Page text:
Join The Discussion

 

Fresh Ebola fears hit airline stocks

DALLAS (AP) — News that a nurse diagnosed with Ebola flew on a plane full of passengers raised fear among airline investors that the scare over the virus could cause travelers to avoid flying.

read more >

Landscape architect behind several TCU landmarks acquired

The Dallas design firm behind several Texas Christian University projects, as well as Globe Life Park in Arlington and AT&T Stadium, has been acquired by Rvi Planning + Landscape Architecture.

read more >

Fort Worth launching Stockyards design task force

The task force, to be chaired by the Fort Worth architect Eric Hahnfeld, would be responsible for confirming the boundaries of the city's planned Stockyards design district and reviewing the work of a consultant.

read more >

GE rises most in year with equipment order increases, including at Fort Worth locomotive unit

NEW YORK — General Electric Co. beat analysts' profit estimates in the third quarter as Chief Executive Officer Jeffrey Immelt squeezed more costs from the manufacturing units.

read more >

Social House Fort Worth plans to open mid-November

Social House has leased 5,045 square feet at 2801-2873 W Seventh St. in Fort Worth, according to Xceligent Inc.

read more >

Faster Wi-Fi coming

Photo courtesy of CNN

David Goldma

NEW YORK (CNNMoney) -- A new, faster version of Wi-Fi was officially rubber-stamped Wednesday.

The latest Wi-Fi technology, called "802.11ac," offers speeds of up to 1.3 Gigabits per second. That's fast enough to transfer an entire high-definition movie to a tablet in under 4 minutes, share photo albums with friends in a matter of seconds or stream three HD videos at the same time. It's more than double the top speed of the previous standard, known as 802.11n.

Those speeds are theoretical maximums -- very few people have anything close to 1 Gigabit speeds from their home broadband connection. Average speeds are less than 1% of that. But the faster speeds mean the new Wi-Fi standard will offer a much bigger pipeline for all those videos, songs and games that a growing number of people are streaming on multiple devices simultaneously.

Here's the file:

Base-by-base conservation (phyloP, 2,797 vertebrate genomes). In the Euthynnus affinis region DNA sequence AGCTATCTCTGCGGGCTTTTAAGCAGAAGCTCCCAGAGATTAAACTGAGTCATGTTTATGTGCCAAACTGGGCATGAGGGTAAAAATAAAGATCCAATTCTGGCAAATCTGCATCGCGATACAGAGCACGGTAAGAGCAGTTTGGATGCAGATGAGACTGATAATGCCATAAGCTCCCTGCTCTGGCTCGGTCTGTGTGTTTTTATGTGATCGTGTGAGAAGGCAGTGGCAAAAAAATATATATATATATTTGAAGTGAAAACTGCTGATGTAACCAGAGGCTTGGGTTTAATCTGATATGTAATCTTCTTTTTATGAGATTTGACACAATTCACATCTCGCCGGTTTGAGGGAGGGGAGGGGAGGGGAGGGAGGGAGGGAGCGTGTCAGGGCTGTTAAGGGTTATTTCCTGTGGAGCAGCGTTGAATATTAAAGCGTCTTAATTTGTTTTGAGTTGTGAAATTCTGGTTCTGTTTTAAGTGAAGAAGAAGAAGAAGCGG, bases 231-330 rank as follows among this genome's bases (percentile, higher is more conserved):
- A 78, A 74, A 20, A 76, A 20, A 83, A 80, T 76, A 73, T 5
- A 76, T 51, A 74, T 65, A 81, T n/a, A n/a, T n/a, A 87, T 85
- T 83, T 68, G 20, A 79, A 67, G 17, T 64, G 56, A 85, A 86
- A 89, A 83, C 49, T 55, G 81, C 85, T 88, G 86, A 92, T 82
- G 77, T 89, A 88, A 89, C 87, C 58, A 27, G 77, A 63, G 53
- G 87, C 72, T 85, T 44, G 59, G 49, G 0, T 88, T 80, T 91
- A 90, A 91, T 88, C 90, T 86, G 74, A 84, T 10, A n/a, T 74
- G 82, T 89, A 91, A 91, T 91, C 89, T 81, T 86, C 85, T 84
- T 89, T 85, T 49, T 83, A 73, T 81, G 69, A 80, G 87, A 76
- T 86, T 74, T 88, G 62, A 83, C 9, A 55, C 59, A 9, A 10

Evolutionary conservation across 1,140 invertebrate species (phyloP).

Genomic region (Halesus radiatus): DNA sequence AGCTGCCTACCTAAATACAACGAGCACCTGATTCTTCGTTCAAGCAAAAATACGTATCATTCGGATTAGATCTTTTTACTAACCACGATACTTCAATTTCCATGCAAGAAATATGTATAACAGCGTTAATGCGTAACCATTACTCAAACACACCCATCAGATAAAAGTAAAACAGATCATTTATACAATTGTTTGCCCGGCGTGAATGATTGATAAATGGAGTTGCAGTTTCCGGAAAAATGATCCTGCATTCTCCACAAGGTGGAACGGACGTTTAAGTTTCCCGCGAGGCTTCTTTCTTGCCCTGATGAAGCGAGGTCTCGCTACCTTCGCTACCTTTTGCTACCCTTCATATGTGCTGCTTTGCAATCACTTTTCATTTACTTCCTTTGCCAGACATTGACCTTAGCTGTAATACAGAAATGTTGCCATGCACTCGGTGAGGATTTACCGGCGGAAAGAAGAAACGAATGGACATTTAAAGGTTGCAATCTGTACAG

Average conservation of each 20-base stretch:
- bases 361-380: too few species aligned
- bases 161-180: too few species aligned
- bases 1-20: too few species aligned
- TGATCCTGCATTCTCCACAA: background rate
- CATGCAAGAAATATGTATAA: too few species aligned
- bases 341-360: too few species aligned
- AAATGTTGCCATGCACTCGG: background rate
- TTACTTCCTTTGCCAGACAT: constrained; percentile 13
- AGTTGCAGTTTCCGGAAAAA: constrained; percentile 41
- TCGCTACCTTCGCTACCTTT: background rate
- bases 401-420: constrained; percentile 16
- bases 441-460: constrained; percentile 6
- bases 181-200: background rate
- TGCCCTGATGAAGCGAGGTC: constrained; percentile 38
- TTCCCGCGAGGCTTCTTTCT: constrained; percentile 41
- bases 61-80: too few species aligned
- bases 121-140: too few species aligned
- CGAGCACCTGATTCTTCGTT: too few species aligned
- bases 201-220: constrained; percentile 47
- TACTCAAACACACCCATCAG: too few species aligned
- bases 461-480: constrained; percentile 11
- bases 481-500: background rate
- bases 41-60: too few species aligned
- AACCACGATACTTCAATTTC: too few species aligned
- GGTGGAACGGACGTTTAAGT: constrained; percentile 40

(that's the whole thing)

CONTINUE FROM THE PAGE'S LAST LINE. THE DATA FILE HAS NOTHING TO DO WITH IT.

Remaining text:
The Wi-Fi Alliance, a global organization that ensures the interoperability of Wi-Fi technologies, began certifying so-called "ac" devices Wednesday. It kicked off the certification program by signing off on 19 routers, access points, microchips and smartphones. The shortlist of certified devices includes the Samsung Galaxy S4, Samsung Galaxy Note 2 and routers from Cisco and Netgear.

Shipments of ac Wi-Fi devices began last year, but they remain very hard to find. The Wi-Fi Alliance believes that the start of its ac certification program will get the ball rolling quickly.

"Usually, our certification programs serve as one of the contributing factors to widespread market adoption," said Kelly Davis-Felner, the Wi-Fi Alliance's director of program management. "But already, this feels like a much more accelerated adoption than in years past."

A recent ABI Research forecast predicts that 40% of smartphones will support the newer version of Wi-Fi this year. By next year, the Wi-Fi Alliance expects ac devices to make up the majority of the Wi-Fi market. Even Apple, typically a late adopter with new technologies, has announced that its future products will feature ac Wi-Fi connectivity.

The new Wi-Fi standard comes at a crucial time: The average number of Wi-Fi devices in U.S. households has doubled since 2008, with each home averaging four devices connected to the Wi-Fi network during peak usage times.

As the number of demands on the network grow, the need for more Wi-Fi capacity grows along with it. Also, as a growing number of consumers and businesses install Wi-Fi networks, interference is becoming a concern.

The new standard aims to solve those problems. It allows more devices to simultaneously connect to a network without a degradation in performance. It also features lower latency times for streaming music and gaming, where network hiccups and delays can ruin a user's experience. And the latest Wi-Fi standard helps deliver streaming videos more reliably, even when the network is being used by other devices.

As an added bonus, 802.11ac requires devices to have support for two bands of airwaves, which will help to reduce interference. And it requires less power consumption from smartphones, tablets and PCs when they're transmitting data.

Wireless carriers are keeping a very close eye on the new Wi-Fi standard. Cell phone companies are increasingly looking to deploy Wi-Fi hotspots to offload traffic from their congested networks. The new standard offers speeds that are on-par with 4G.

"The ratification of the 802.11ac standard will significantly improve the usefulness of Wi-Fi to carriers," said Mike McCormack, analyst at Nomura Equity Research.

Carriers have begun testing out technology that automatically switches users from 3G and 4G networks to Wi-Fi. As the number of "ac" mobile devices grow, McCormack said consumers may all soon be connecting to Wi-Fi networks without even knowing it.

< back

Email   email
hide
Ebola
How worried are you about Ebola spreading?